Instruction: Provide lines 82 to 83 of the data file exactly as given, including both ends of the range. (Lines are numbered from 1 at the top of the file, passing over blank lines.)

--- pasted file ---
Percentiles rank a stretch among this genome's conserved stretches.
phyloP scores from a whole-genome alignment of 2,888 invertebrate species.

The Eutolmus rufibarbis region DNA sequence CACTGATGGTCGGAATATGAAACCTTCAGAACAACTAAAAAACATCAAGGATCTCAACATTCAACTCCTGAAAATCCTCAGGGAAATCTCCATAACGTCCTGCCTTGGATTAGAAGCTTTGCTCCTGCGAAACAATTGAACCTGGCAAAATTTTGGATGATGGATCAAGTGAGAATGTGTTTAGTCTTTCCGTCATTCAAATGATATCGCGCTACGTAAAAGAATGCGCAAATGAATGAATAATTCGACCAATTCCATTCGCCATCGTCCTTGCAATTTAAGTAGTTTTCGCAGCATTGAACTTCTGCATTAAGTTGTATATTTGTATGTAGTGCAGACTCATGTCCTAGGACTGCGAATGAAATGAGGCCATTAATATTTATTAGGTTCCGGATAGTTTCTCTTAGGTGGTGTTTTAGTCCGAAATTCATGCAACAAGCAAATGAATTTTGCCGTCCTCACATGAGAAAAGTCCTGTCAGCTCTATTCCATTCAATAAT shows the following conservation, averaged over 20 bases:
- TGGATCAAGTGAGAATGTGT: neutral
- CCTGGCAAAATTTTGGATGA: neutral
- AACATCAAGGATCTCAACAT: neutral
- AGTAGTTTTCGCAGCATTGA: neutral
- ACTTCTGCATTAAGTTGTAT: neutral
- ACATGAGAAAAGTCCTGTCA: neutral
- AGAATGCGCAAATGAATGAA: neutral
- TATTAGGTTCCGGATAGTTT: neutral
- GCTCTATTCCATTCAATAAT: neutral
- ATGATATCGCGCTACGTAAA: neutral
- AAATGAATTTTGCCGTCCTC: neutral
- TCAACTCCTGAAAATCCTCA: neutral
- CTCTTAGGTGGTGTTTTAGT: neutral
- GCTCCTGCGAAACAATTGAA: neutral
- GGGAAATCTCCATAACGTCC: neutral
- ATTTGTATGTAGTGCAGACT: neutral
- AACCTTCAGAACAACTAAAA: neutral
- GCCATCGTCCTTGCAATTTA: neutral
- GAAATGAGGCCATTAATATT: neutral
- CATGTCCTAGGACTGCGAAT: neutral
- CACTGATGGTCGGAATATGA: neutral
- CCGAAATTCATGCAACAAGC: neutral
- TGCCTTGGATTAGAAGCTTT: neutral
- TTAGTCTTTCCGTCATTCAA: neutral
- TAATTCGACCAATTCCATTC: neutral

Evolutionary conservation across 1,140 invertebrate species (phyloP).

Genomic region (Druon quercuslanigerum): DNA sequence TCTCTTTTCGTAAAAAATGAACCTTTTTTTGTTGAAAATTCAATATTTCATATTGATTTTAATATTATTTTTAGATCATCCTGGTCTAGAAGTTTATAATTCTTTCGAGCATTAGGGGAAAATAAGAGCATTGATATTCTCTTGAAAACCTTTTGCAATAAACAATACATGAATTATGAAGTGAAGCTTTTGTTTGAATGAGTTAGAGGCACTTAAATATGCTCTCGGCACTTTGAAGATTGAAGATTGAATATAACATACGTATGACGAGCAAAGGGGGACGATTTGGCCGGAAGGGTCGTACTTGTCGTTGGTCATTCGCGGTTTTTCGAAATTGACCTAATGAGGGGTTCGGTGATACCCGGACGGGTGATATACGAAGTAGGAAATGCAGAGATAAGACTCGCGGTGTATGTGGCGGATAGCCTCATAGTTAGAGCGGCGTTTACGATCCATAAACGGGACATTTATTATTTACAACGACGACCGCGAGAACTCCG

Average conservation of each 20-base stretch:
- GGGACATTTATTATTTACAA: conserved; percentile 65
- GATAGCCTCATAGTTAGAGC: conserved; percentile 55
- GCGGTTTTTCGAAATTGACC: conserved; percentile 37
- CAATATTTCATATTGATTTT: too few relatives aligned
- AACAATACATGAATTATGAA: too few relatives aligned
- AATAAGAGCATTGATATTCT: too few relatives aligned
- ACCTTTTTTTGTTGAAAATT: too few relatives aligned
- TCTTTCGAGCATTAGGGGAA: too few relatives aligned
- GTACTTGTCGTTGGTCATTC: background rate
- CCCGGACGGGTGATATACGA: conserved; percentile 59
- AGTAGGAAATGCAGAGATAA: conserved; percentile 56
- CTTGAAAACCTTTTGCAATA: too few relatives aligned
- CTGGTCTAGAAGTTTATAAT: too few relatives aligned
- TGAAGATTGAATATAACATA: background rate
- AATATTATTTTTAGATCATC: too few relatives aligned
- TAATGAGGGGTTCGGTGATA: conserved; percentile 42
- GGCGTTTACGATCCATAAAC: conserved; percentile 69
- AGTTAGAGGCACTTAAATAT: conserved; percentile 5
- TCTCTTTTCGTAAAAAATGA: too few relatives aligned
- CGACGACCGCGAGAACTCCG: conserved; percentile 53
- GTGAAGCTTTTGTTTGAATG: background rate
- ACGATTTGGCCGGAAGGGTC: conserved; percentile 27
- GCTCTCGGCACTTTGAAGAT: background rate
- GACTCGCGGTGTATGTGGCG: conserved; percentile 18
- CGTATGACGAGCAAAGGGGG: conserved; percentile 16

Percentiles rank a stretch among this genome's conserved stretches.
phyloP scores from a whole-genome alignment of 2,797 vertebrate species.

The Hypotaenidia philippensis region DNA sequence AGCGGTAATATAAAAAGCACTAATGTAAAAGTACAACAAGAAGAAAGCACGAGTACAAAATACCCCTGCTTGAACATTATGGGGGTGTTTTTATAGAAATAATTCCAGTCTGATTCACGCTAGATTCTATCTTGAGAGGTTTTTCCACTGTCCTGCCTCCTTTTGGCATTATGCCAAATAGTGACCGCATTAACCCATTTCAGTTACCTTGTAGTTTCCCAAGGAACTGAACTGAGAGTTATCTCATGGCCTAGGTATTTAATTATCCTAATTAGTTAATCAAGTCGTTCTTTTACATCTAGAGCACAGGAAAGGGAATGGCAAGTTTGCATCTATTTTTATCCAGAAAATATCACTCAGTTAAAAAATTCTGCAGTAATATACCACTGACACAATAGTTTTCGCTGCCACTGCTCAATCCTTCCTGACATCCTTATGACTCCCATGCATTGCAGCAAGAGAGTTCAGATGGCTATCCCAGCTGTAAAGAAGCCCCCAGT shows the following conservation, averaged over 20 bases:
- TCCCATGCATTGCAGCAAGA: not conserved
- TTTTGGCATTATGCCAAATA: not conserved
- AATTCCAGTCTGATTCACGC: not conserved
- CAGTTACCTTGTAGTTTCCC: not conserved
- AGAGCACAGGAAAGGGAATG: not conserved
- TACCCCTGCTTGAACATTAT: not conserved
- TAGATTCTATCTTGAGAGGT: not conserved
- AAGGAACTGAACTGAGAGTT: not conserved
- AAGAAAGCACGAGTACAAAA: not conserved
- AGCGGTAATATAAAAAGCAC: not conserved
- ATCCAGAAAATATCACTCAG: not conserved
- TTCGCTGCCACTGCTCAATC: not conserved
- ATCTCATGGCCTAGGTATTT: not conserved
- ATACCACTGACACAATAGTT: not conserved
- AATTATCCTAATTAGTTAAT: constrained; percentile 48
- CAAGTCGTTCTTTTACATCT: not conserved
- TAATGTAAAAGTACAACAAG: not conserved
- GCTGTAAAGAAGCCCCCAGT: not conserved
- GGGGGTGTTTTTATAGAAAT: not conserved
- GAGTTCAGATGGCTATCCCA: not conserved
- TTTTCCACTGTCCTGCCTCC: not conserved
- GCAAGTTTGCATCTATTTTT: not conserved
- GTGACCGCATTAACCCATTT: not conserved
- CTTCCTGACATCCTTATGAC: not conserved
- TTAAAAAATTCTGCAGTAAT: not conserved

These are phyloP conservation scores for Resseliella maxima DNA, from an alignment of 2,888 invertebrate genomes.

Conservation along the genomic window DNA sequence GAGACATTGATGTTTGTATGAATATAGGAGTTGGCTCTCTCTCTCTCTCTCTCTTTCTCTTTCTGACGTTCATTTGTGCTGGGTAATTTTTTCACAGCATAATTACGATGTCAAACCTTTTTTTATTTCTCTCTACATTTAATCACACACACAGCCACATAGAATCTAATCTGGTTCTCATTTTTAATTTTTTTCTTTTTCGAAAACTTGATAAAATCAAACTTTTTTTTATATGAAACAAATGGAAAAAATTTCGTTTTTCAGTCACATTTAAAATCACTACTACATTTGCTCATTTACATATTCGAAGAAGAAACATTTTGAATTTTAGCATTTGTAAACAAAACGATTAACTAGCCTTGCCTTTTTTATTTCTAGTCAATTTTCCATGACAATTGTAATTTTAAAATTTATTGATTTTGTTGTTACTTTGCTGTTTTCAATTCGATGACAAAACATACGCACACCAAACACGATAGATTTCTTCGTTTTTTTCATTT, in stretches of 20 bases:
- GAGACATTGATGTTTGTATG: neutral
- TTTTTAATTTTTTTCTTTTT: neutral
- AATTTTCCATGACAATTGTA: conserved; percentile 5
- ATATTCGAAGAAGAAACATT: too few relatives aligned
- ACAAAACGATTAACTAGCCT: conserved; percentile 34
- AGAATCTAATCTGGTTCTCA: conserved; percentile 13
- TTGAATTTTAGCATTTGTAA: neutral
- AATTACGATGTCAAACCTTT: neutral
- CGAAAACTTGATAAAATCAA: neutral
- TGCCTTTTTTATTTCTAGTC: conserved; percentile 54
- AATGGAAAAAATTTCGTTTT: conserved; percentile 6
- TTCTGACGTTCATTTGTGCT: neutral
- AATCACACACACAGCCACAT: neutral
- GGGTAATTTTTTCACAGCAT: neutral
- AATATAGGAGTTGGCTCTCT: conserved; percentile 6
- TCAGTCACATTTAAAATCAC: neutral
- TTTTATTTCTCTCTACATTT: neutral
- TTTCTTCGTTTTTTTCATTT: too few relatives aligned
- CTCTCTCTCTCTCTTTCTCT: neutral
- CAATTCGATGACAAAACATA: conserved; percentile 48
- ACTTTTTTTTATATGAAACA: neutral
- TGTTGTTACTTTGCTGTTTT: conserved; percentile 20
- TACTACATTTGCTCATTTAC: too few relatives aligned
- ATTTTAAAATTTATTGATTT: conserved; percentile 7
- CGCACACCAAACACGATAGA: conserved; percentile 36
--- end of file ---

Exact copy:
- GTGACCGCATTAACCCATTT: not conserved
- CTTCCTGACATCCTTATGAC: not conserved